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25 February 2021, 13:03

Estonia and Latvia: Opposite approaches in the fight against HIV

Estonia and Latvia: Opposite approaches in the fight against HIV - picture 1

In Eastern Europe two neighbouring countries are taking two very different approaches in their response to the rise in HIV amongst people who use drugs.

Whilst distribution of sterile needles and syringes, HIV testing and affordable treatment have helped reduce the number of new infections in Estonia, in neighbouring Latvia HIV transmission continues to grow. Researchers from both countries investigated how and why their HIV epidemics have taken different paths over the past two decades.

In the early 2000s, Estonia and Latvia had the highest rates of HIV incidence in the WHO European Region, along with Russia. Sharing syringes and lack of harm reduction measures were key reasons for the spread of infection.

From 2007 onwards the situations in Latvia and Estonia began to diverge. Estonia has seen the overall incidence of new HIV infections decrease by 61% and by a staggering 97% amongst men who inject drugs. Sexual transmission between men and women has also declined, although this was never the primary transmission path for the region. Over in Latvia, the incidence of new HIV infections continued to rise and by 2016 its rate was almost double that of Estonia – 35 per 100,000 versus 19 per 100,000.

At the same time, in both countries, the incidence amongst gay and bisexual men has increased, and the majority of heterosexual men with HIV were unaware of their status (52% in Latvia and 76% in Estonia – as of 2016 data).

By 2016, about 50% of people who inject drugs, and gay and bisexual men, in Estonia had been tested for HIV in the past 12 months, in Latvia testing rates remained low in all groups.

Key differences between the neighbouring states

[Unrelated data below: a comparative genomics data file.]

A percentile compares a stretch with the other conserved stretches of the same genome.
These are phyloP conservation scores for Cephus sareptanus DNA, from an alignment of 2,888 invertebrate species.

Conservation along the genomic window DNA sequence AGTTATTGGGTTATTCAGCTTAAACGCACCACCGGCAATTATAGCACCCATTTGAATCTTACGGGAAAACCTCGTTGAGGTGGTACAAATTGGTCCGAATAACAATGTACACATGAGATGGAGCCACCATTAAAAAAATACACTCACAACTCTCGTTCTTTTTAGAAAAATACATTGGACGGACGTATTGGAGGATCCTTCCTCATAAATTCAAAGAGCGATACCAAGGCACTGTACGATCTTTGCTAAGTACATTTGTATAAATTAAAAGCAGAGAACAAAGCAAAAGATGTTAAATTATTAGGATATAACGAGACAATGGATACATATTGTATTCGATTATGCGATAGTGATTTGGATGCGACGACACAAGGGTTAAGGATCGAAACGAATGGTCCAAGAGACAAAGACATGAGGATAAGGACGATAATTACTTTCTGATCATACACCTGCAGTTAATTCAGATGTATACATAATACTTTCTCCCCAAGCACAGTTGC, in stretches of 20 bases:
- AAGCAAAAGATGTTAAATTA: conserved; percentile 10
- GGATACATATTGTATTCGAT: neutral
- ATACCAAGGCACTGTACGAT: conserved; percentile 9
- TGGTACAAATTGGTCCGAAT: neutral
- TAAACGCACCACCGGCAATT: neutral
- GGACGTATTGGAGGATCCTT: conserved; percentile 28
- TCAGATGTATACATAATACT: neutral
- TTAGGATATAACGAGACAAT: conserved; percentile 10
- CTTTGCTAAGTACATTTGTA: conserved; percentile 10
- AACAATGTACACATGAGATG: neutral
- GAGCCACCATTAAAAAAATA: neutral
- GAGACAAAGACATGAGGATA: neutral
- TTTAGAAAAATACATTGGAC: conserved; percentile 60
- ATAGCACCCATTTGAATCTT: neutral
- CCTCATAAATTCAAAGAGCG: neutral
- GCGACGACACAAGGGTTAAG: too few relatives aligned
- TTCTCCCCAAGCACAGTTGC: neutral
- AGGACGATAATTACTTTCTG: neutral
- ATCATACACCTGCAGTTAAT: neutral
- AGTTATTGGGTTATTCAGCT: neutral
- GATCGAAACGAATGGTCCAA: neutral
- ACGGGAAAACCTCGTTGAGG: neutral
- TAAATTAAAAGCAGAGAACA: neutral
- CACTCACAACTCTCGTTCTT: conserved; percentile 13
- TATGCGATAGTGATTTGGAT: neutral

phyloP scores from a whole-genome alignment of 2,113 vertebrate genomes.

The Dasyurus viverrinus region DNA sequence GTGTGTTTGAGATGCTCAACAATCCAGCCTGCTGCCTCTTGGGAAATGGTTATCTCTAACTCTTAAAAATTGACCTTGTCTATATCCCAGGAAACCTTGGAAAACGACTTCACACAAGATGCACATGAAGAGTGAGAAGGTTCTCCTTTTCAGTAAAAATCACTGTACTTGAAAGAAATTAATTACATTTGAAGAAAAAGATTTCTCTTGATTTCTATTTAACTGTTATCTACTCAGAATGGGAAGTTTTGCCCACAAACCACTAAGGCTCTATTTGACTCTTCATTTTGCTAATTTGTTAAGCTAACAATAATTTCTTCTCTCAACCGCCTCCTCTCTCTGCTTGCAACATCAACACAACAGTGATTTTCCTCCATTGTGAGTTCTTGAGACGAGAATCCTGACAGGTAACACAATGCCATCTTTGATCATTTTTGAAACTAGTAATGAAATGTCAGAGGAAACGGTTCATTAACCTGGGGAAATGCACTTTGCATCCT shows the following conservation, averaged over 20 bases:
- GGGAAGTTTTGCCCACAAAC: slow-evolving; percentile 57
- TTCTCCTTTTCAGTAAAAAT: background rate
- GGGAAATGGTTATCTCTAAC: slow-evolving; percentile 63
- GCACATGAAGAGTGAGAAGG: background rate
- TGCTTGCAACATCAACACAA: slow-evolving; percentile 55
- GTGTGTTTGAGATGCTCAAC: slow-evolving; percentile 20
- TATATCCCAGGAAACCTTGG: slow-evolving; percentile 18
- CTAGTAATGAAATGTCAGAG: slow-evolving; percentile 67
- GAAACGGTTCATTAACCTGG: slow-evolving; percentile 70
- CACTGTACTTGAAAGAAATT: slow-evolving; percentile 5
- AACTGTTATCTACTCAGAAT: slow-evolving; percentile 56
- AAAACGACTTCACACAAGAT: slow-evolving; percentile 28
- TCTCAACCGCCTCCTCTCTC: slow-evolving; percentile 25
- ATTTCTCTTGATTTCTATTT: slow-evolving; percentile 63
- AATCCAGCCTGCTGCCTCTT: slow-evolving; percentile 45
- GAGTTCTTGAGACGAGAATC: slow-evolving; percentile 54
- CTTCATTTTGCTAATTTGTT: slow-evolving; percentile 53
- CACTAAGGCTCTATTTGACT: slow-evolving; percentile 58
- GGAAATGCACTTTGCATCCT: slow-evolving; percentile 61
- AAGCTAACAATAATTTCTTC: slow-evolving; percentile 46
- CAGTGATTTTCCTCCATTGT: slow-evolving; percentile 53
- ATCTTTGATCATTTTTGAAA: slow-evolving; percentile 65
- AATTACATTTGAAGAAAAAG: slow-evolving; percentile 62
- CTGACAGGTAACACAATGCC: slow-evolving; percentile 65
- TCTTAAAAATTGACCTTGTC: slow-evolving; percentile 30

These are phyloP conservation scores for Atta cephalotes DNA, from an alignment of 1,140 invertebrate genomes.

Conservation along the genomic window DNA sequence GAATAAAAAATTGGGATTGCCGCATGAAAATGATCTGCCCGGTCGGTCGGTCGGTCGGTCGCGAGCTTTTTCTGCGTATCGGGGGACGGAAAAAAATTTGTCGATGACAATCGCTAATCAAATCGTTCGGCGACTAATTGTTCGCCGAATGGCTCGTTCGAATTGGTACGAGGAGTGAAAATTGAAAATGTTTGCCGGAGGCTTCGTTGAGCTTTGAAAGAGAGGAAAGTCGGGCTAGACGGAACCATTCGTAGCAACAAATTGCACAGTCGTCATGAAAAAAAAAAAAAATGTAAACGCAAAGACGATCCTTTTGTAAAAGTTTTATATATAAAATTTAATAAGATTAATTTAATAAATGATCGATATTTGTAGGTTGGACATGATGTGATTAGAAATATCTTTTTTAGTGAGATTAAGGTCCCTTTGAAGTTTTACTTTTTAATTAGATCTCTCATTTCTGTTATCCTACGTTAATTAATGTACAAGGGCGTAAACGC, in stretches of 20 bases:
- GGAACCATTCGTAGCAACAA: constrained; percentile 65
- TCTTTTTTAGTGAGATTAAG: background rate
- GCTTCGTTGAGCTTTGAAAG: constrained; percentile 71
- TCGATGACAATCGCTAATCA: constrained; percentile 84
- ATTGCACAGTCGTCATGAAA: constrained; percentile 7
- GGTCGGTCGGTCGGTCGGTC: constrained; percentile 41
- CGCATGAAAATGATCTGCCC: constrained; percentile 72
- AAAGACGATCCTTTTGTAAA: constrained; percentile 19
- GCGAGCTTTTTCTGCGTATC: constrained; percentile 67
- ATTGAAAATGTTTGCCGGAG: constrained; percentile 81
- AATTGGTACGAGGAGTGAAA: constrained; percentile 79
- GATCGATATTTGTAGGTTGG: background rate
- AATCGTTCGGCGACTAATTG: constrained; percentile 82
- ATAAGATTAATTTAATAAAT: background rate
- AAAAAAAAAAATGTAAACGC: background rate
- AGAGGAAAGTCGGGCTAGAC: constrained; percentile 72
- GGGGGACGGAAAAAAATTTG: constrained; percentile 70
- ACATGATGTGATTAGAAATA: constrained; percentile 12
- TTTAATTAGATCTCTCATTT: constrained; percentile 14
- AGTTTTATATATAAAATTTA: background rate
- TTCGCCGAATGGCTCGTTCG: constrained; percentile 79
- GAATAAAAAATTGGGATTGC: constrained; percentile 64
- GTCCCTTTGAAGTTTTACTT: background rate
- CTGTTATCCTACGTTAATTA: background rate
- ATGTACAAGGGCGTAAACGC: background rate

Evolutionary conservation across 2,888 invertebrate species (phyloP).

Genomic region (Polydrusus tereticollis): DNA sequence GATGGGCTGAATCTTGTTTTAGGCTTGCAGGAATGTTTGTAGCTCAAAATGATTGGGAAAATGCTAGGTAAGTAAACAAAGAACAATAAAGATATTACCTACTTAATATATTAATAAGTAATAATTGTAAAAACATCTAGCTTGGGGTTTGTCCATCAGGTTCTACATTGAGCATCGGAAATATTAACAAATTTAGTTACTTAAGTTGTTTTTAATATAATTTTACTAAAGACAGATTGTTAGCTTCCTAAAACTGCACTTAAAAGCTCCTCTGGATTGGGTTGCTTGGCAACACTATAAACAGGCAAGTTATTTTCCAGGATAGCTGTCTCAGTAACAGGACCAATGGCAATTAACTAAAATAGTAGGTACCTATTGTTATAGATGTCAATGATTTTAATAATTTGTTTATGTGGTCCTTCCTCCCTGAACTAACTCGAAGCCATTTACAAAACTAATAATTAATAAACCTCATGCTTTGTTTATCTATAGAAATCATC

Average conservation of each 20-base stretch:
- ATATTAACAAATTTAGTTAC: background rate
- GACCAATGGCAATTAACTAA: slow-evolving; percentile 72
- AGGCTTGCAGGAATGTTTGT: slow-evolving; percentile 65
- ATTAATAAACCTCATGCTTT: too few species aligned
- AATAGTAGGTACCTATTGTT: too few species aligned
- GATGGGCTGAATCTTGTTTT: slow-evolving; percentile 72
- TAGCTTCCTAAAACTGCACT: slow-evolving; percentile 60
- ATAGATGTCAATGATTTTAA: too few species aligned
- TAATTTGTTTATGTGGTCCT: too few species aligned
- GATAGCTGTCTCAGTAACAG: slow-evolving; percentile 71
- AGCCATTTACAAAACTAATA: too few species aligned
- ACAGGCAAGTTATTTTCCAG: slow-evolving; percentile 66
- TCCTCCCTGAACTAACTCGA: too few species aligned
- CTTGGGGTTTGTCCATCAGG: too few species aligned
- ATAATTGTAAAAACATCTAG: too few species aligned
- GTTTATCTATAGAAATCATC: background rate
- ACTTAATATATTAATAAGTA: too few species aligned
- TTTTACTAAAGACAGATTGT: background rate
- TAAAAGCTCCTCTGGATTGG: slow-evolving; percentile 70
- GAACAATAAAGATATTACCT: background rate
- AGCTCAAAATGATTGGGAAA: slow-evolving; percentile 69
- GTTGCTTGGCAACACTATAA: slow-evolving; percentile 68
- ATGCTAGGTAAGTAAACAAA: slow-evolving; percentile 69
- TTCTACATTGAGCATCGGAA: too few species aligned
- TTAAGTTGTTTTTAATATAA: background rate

In Estonia, a needle and syringe exchange program began in 1997, and by 2004 there were more than 20 such programs across the country. The distribution of needles and syringes increased from 500,000 in 2004 to about 2 million in 2016. Opioid substitution therapy (OST), which has been shown to reduce injecting drug use and HIV transmission, was also introduced in 2003.

In Latvia, the number of people receiving OST has remained relatively low. By 2014, fewer than 500 people a year were receiving OST. Although needle and syringe programs began in Latvia in 1997, the scale of services did not increase until 2008. In 2016, 94 needles and syringes were distributed in the country per drug user, compared to 224 needles per user in Estonia. Testing remained at a low level - less than 10% of people who use drugs were tested in the past 12 months - and antiretroviral treatment coverage was just 25% by 2016.

Until 2015, antiretroviral treatment was restricted to people with CD4 counts below 200 cells/μL despite WHO recommendations. The treatment and monitoring was only available via infectious diseases specialists in the capital of Latvia, Riga.


The study authors point out that in order to reduce the increase in HIV incidence in both countries, it is necessary to expand prevention programs through the introduction of PrEP and increase testing coverage for gay and bisexual men. Latvia also needs to expand its harm reduction programs, HIV testing and the provision of antiretroviral therapy for all – especially people who inject drugs.


On World AIDS Day 2020, the Estonian Network of PLHIV, EHPV, presented a film featuring actress Tatyana Kosmynina. The authors hoped that the participation of the famous actress would serve as an example for a tolerant attitudes and the promotion a positive attitudes in society towards people living with HIV.

Author: Tom Hayes

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